Some believe that robots will take over all our jobs and therefore innovation (specifically in the area of robots) will cause unemployment. But in reality, it’s the other way around.
You may be familiar with the product life cycle diagram. Every product (and when I say “product” I also include service, process, or business model) has a life cycle, typically considered to have 4 stages:
Introduction: when the product is introduced
Growth: when the sales grow at the fastest rate
Maturity: when the product reaches mass market
Decline: when new products start to take over
The investment in innovation (specifically, research and development) is highest during the introduction stage and the first part of the growth stage. Revenue is the lowest, as very few customers decide to buy this early in the product life cycle (typically referred to as “innovators” or “early adapters”). Profit, therefore, is the lowest due to both low revenue and high investment in development.
The new product starts to turn a per-unit profit only at the later part of the growth stage, as investment in development declines and revenue increases as more (and less risk-taking) customers hear about the product and decide to buy.
However, this is per-unit profit, and doesn’t yet account for the significant loss incurred earlier due to the investment in research and development done at the introduction stage and the early part of the growth stage.
The overall break-even that includes the early loss (and investment) only takes place well into the maturity stage, and carries into the decline stage. In fact, some might say that the decline stage is the most profitable as there is almost no investment in the product anymore. No new features, no new versions, no new services, just fulfilling demand that has all but gone.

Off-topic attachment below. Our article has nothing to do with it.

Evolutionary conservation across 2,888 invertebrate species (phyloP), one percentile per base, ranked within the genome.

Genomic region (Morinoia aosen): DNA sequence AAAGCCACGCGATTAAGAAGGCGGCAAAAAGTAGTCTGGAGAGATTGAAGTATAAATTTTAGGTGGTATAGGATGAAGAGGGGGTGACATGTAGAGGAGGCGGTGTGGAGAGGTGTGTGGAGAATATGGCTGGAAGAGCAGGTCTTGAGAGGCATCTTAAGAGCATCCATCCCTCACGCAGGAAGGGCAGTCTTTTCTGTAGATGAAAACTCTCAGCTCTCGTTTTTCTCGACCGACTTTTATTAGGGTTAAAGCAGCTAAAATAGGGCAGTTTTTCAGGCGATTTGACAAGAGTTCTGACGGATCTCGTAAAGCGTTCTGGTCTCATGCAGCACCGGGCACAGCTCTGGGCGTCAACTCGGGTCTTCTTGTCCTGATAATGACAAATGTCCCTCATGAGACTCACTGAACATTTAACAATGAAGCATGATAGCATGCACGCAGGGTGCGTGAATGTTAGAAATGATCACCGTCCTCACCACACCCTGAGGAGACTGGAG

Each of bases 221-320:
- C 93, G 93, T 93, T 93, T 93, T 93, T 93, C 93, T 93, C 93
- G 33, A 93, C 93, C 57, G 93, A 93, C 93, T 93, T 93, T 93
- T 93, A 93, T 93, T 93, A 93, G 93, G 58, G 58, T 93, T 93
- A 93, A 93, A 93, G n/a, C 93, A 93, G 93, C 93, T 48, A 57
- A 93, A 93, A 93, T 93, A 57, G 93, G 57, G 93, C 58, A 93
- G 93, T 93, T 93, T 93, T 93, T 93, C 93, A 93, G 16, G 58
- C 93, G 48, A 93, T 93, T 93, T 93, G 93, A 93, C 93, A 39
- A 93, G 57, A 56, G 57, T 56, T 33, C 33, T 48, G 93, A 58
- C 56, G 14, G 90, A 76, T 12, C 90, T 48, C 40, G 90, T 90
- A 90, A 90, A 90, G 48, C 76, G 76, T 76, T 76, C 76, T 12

While cumulative profitability only starts during the maturity stage, the per-unit profitability declines, as more and more competitors enter the market with similar products (or services), and the main differentiator becomes the price. But that’s OK, because the market for the new product is the largest it has ever been and thus cumulative profits continue to grow.
As a result, more and more companies decide to take a shortcut. Instead of spending money on innovation at (and prior to) the introduction stage, they enter the market with a similar product, a copy of the product made by the first company to develop it. They don’t expect the large per-unit profit that the first producer made during the growth stage. They settle for the much lower profits gained during the maturity stage.
Unfortunately, more and more companies take this shortcut. Consequently, less and less is spent on research and development. Not only in terms of money, but in terms of letting employees spend their time on innovation and encouraging experimentation (and failure).
In fact, the focus on short-term profitability leads to a maniacal focus on efficiency and reductions in force, and therefore unemployment. The first jobs to go are not those which are required for production (and hence could be replaced by robots). The first jobs to go are those related to innovation and long-term strategy. You know, those jobs that cannot be replaced by robots.
Wait! Before you go…
Choose how you want the latest innovation content delivered to you:
- Daily — RSS Feed — Email — Twitter — Facebook — Linkedin Today
- Weekly — Email Newsletter — Free Magazine — Linkedin Group
Dr. Yoram Solomon is an inventor, creativity researcher, coach, consultant, and trainer to large companies and employees. His Ph.D. examines why people are more creative in startup companies than in mature ones. Yoram was a professor of Technology and Industry Forecasting at the Institute for Innovation and Entrepreneurship, UT Dallas School of Management; is active in regional innovation and tech transfer; and is a speaker and author on predicting technology future and identifying opportunities for market disruption. Follow @yoram